Hearing Held on Storing PCBs Near Mahomet Aquifer
Illinois lawmakers held a hearing Thursday at the Piatt County Farm Bureau in Monticello on proposed legislation that could prevent a toxic substance from being stored above the Mahomet Aquifer. Critics worry the substance could harm thousands of residents who rely on the Aquifer for drinking water.
The landfill’s owner, Peoria Disposal, wants to store toxic chemicals, known as PCBs, at the landfill site, but legislation in the Illinois House could allow county boards located within the aquifer's boundaries to have a say in that request. The measure is sponsored by Reps. Naomi Jakobsson (D-Urbana), Chapin Rose (R-Mahomet), Chad Hays (R-Catlin), Dan Brady (R-Bloomington), Lou Lang (D-Skokie) and Bill Mitchell (R-Forsyth).
Champaign County Board member Alan Kurtz said storing PCB’s above the Mahomet Aquifer poses too much of a health risk.
“I don’t know if anyone in Central Illinois that would object to having PCB’s placed in our area if they were not placed above the aquifer,” Kurtz said. “Move it somewhere else.”
The Illinois Environmental Protection Agency approved the Clinton Landfill’s permit to accept PCB’s, but the final decision rests with the federal EPA.
John Cross is with the Legislative Liaison with the Illinois Environmental Protection Agency.
“We believe the landfill in question is built to be in compliance with those rules and regulations to be protected of human health and the environment,” Cross said.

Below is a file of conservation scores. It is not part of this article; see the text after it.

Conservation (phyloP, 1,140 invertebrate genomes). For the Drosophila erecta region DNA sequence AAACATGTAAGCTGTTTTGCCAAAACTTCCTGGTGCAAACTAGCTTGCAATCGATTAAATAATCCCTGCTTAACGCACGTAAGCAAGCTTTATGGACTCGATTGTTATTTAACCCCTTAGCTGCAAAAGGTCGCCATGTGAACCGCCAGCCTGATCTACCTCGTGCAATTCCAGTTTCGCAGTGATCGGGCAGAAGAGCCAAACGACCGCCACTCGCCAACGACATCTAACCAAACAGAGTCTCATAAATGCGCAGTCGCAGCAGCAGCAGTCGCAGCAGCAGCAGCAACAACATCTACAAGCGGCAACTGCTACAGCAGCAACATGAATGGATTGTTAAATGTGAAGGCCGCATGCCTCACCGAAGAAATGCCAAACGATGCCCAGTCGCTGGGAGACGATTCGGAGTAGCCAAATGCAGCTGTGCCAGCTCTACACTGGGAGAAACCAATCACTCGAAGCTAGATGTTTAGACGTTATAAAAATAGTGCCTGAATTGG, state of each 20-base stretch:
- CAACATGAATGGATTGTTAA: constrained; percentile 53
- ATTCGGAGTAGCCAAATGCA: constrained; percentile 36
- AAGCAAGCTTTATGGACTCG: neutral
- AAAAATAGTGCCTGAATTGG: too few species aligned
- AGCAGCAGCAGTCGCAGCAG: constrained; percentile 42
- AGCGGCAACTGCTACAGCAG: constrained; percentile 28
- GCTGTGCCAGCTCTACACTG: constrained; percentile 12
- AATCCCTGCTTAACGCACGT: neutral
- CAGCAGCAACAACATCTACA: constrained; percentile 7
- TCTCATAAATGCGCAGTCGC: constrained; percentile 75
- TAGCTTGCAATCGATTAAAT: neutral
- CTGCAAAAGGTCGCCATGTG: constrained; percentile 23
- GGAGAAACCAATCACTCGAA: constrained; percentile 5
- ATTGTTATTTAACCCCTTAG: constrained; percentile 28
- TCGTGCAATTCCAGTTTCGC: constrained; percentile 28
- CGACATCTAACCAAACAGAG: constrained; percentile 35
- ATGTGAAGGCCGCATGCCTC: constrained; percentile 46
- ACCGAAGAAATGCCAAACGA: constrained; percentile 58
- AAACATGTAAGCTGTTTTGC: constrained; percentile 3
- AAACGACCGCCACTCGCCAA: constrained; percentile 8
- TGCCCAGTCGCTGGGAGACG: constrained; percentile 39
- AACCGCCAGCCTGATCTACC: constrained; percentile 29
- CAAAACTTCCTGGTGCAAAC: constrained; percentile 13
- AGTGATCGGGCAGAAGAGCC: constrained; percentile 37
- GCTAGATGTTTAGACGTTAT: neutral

Ultimately, the federal EPA decides whether to approve a permit for the project, and the agency still hasn't announced its decision.
During the hearing, Rep. Mitchell said many people are irritated their concerns are being left out of the discussion.
“People in DeWitt County, Piatt County, Macon County are just very, very frustrated I think with the process, and they don’t feel that Democracy has worked,” Mitchell said.
Several leaders of nearby municipal governments were on hand to endorse the legislation that would give more control to local government on matters like this one.
"The need for good clean water is the lifeblood of each community," said Mell Smigielski, who is Mahomet's village administrator. "A threat to our water supply is a threat to our community, both now and in the future. As much as safeguards are planned to be in place, there's no guarantee safeguards could within stand a major or natural disaster."
Monticello Mayor Christopher Corrie said it is unlikely people would be affected by PCBs that are added to the Mahomet Aquifer in the near future.
"At some point in world history, there will be a problem with those PCBs entering that water supply," Corrie said. "Many of us do not understand the complexity of the chemistry or the politics of this issue. We just know where are water comes from and we just want to keep it safe."
This year, U.S. Senators Dick Durbin (D-Ill.) and Mark Kirk (R-Ill.) joined local governments in opposing the plan to use the Clinton Landfill for storage of toxic substances. Kirk and Durbin urged the U.S. EPA to further examine the issue.
Worries about the Clinton Landfill’s proposal are fueling a quest for a special federal designation for areas that get drinking water from the Mahomet Aquifer. Local officials, including those in Champaign, hope that establishing a “Sole Source Aquifer Area” will stop the Clinton Landfill from taking in hazardous chemicals.
"Our hope is if we can show (the U.S. EPA) that we're a sole source aquifer, get that application process underway, and when we get that approved, they'll take that into consideration," said Champaign City Manager Steve Carter, who was also at the hearing. "But legally, I'm not sure it'll have an impact on this decision."